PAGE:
Navajo Indians

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The Navajo Tribe is primarily associated with  the states of Arizona, Utah, Colorado, and New Mexico.


The Navajo Agency of the Office of Indian Affairs was created in 1851 and was under the jurisdiction of the New Mexico Superintendency. Even when the Arizona Superintendency came into existence in 1863, the Navajo Agency, located at Fort Defiance Arizona, remained under New Mexico until that superintendency was abolished in 1874.The Fort Defiance Agency continued to operate there even after the superintendencies ceased to exist.

Currently there are five agencies of the Bureau of Indian Affairs administering the government's programs with the Navajo Nation -- Chinle Agency, Eastern Navajo Agency, Fort Defiance Agency, Shiprock Agency, and Western Navajo Agency. Each of these agency offices maintain the standard records required by the Bureau of Indian Affairs, so far as they apply to the Navajo Nation. A few of the records no longer in use by the local offices have been transferred to the Pacific Regional Archives of the National Archives and Records Administration in Laguna Niguel, California.

The Navajo Nation created their own government in 1923 to handle their own business affairs. When the Indian Reorganization Act was passed in 1934, they chose not to reorganize under its authority, since they already had a tribal government. It was also felt that the requirements of the new act was unduly complicated.

The Navajo government is run by a tribal council with elected officials from chapters in each of the agencies.



The earliest census taken under the auspices of the Office of Indian Affairs was enumerated in 1885. Many of the census records thus recorded have been microfilmed and are available at the National Archives, all of the Regional Archives of the National Archives and Records Administration (NARA), and at the Family History Library in Salt Lake City. This set of Indian Census Rolls also are available online at, which is a subscription web site. In order to locate the correct roll, one must know the residence of the family being sought. The following census rolls were recorded for the indicated agencies within the Navajo Nation. The names are as recorded in the microfilm copy created by the National Archives on their Microcopy M595 (692 rolls).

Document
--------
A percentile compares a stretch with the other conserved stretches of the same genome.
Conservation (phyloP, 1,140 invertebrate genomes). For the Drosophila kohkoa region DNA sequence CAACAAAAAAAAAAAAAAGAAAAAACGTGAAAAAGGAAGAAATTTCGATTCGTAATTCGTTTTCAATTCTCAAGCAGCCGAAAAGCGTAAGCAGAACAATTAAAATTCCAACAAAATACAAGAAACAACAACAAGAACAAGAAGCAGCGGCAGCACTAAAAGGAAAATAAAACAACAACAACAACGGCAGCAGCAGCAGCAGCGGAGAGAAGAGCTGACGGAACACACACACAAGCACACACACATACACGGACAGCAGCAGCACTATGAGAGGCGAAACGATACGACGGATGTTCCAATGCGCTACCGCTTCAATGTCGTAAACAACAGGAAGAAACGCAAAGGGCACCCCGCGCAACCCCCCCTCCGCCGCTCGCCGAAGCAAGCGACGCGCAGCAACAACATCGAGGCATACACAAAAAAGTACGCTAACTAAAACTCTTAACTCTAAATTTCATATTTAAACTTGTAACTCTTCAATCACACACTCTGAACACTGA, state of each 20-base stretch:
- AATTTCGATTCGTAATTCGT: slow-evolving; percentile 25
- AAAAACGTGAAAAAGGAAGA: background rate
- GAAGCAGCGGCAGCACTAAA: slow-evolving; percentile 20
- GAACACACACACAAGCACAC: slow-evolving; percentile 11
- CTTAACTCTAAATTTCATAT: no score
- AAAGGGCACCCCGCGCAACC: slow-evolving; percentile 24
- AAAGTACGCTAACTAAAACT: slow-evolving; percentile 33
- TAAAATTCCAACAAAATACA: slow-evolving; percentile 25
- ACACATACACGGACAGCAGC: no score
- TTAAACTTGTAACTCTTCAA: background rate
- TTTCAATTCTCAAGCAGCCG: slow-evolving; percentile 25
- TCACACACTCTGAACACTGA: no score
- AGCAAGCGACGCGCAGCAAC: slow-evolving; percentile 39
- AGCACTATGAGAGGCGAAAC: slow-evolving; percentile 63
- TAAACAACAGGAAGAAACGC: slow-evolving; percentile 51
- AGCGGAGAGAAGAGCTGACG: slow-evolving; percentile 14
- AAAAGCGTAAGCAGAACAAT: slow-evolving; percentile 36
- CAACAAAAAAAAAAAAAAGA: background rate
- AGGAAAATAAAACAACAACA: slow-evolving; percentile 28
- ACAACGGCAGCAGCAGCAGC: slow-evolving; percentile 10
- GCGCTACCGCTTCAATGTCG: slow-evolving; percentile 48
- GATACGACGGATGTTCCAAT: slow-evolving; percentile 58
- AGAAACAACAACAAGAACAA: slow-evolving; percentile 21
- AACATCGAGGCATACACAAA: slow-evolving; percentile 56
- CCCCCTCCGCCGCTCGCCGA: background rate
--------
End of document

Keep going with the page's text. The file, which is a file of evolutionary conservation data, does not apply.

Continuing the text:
• Eastern Navajo -- 1929-1935
  • Eastern Navajo Reservation -- 1937
  • Hopi and Navajo Indians -- 1930-1936
  • Leupp Agency -- 1915-1917, 1920-1925, 1927, 1929-1935
  • Leupp Reservation -- 1937
  • Navajo -- 1915, 1936, 1938-1939
  • Navajo: (Moqui Pueblo or Hopi, and Navajo) -- 1885
  • Northern Navajo -- 1930-1935
  • Northern Navajo Reservation -- 1937
  • Pueblo Bonito (Navajo Indians) -- 1909-1912, 1914-1924, 1926
  • Pueblo Day Schools (Pueblo and Navajo) -- 1912-1919
  • San Juan (Navajo) -- 1916
  • Southern Navajo -- 1929-1935
  • Southern Navajo Reservation -- 1937
  • Western Navajo -- 1905, 1915-1920, 1922-1927, 1929
  • Western Navajo: (Hopi Indians and Navajo and Paiute Indians for 1929) -- 1937

It is important to know the above names because that is the way they are listed in the Indian Census Rolls collection.


Tribal enrollment for the Navajo Nation is handled through:

Navajo Office of Vital Records

P.O. Box 9000

Window Rock, AZ 86515 Telephone:

928-871-6386 or 928-729-4020

Everyone enrolled as a member of the Navajo Nation since 1925 has been assigned a tribal census number. Those records are also maintained by this office.


Historically, Navajo children have attended local public schools, day schools, boarding schools and mission schools. Each of these have their own sets of records, some of which have found their way into archives and historical societies. The Office of Indian Affairs (now Bureau of Indian Affairs) was charged with providing educational opportunities for Navajo pupils and identifying them through school census records and other means. Some of the schools attended by Navajo pupils include:

  • Pueblo Day Schools
  • Intermountain Indian School
  • St. Michael's School

This is a very incomplete list of such schools. It does illustrate different types of schools available to Navajo children.

Important Web Sites

Navajo Nation Official Web Site

Questions and Answers about Navajo history, names, culture, bands, etc.,